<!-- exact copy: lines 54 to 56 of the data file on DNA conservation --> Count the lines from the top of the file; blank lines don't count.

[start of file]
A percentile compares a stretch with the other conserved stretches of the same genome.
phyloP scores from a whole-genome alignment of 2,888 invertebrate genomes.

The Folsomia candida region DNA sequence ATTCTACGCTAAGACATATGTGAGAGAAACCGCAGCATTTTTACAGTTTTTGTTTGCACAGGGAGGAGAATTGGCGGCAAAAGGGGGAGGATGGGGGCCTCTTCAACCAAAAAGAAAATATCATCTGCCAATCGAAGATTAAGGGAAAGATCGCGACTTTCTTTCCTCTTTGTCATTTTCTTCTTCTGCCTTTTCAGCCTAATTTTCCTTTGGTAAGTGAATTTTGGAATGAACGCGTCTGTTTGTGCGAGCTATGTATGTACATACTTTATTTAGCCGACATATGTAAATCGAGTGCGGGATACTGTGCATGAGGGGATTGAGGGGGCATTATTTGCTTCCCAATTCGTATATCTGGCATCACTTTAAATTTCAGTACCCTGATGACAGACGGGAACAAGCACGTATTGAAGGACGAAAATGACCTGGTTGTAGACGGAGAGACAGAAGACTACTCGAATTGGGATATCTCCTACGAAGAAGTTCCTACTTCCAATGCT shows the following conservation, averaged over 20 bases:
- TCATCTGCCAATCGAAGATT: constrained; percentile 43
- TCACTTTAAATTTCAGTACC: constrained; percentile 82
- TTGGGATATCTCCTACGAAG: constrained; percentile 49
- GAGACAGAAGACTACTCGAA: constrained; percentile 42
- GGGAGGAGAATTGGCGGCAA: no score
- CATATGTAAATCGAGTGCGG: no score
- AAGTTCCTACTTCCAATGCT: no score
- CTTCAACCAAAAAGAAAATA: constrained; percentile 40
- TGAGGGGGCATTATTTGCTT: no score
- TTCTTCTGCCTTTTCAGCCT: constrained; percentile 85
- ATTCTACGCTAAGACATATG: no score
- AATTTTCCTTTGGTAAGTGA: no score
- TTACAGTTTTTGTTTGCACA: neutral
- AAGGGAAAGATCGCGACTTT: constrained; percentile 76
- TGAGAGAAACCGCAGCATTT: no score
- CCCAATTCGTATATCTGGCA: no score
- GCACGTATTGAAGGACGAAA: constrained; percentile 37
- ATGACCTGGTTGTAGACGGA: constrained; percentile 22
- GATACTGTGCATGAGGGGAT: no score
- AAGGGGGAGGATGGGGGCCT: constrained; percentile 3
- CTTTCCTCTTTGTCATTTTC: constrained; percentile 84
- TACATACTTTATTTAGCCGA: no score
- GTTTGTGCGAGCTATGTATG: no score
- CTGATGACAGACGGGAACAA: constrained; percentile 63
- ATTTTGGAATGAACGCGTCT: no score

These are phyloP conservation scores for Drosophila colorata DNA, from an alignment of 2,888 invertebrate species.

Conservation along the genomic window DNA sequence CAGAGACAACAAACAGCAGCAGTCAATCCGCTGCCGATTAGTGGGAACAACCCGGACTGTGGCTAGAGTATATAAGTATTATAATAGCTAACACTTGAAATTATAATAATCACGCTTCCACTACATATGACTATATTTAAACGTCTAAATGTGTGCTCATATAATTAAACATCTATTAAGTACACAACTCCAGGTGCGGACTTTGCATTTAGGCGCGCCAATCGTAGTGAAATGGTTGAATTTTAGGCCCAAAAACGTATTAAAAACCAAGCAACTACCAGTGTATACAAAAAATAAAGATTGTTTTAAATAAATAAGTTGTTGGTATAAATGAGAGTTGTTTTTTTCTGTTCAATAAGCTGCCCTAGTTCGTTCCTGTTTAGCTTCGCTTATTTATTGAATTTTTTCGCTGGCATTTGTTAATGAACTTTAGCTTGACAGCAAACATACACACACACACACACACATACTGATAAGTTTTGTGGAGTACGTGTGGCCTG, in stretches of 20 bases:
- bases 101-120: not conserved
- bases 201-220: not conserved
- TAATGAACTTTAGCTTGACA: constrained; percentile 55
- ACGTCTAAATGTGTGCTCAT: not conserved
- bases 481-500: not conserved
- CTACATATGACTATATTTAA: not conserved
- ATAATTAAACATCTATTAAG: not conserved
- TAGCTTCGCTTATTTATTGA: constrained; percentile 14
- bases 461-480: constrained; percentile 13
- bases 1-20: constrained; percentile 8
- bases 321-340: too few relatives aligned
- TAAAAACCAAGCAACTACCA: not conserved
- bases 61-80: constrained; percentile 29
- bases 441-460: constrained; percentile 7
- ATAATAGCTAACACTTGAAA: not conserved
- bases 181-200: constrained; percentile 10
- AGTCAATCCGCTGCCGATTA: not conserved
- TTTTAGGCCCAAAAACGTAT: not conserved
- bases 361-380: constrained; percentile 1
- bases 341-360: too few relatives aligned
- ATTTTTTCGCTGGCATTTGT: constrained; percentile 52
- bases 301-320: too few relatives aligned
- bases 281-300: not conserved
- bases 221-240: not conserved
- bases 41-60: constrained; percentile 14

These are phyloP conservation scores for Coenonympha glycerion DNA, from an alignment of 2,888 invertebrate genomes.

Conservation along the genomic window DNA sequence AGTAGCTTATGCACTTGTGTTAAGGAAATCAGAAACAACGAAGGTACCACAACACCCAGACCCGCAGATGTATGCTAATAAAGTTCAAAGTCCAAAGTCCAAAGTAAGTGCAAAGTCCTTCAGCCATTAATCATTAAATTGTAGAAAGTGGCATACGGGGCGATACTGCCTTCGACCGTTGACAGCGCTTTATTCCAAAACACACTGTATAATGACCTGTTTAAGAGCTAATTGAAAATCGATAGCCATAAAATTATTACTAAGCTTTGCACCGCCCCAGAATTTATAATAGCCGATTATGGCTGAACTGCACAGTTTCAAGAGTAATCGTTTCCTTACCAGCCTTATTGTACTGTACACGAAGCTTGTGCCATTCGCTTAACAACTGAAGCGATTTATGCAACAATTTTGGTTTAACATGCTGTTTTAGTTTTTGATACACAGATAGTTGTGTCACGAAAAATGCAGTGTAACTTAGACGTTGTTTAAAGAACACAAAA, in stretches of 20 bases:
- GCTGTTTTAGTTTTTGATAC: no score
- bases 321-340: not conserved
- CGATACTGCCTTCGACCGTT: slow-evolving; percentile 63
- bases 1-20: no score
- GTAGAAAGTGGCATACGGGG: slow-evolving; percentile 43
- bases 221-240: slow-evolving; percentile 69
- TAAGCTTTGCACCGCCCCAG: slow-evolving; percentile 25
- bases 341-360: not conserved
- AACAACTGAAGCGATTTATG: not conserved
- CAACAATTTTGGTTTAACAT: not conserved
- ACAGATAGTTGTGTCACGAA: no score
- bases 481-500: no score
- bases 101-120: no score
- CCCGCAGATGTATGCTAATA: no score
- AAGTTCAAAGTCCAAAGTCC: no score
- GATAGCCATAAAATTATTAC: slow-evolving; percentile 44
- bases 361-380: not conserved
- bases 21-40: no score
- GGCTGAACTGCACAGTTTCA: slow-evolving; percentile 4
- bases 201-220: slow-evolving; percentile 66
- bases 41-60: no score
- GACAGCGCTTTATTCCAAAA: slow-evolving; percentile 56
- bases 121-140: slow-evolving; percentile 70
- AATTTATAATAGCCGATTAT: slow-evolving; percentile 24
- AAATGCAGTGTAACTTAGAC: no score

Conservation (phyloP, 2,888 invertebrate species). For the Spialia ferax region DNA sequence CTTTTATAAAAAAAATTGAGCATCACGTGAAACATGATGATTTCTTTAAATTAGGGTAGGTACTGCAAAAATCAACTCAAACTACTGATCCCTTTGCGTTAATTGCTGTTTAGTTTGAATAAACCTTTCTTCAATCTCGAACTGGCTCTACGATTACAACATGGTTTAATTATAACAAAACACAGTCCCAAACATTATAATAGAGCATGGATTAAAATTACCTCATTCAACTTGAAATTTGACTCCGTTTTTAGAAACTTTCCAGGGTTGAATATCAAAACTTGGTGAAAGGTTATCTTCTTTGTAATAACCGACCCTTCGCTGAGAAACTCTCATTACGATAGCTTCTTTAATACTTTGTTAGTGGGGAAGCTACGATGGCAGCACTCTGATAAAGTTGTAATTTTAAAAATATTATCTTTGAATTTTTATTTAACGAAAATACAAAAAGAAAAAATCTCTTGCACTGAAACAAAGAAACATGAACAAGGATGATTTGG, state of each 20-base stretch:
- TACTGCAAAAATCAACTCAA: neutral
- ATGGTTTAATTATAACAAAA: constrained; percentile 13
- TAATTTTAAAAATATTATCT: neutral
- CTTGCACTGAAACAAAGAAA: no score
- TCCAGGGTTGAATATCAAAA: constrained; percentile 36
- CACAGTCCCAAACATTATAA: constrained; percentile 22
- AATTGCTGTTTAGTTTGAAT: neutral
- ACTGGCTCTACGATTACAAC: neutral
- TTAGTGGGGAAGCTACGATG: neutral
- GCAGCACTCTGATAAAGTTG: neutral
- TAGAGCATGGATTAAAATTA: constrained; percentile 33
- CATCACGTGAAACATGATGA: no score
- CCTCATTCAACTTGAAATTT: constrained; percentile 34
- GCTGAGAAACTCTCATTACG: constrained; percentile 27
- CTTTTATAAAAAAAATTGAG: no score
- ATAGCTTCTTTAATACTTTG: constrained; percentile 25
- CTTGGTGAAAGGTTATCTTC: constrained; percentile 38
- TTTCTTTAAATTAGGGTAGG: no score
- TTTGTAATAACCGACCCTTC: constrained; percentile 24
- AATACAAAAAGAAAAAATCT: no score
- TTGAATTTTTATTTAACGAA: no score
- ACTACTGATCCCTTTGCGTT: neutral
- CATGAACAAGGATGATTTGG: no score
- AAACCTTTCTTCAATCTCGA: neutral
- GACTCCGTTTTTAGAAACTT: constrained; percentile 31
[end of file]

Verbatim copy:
- bases 221-240: not conserved
- bases 41-60: constrained; percentile 14

These are phyloP conservation scores for Coenonympha glycerion DNA, from an alignment of 2,888 invertebrate genomes.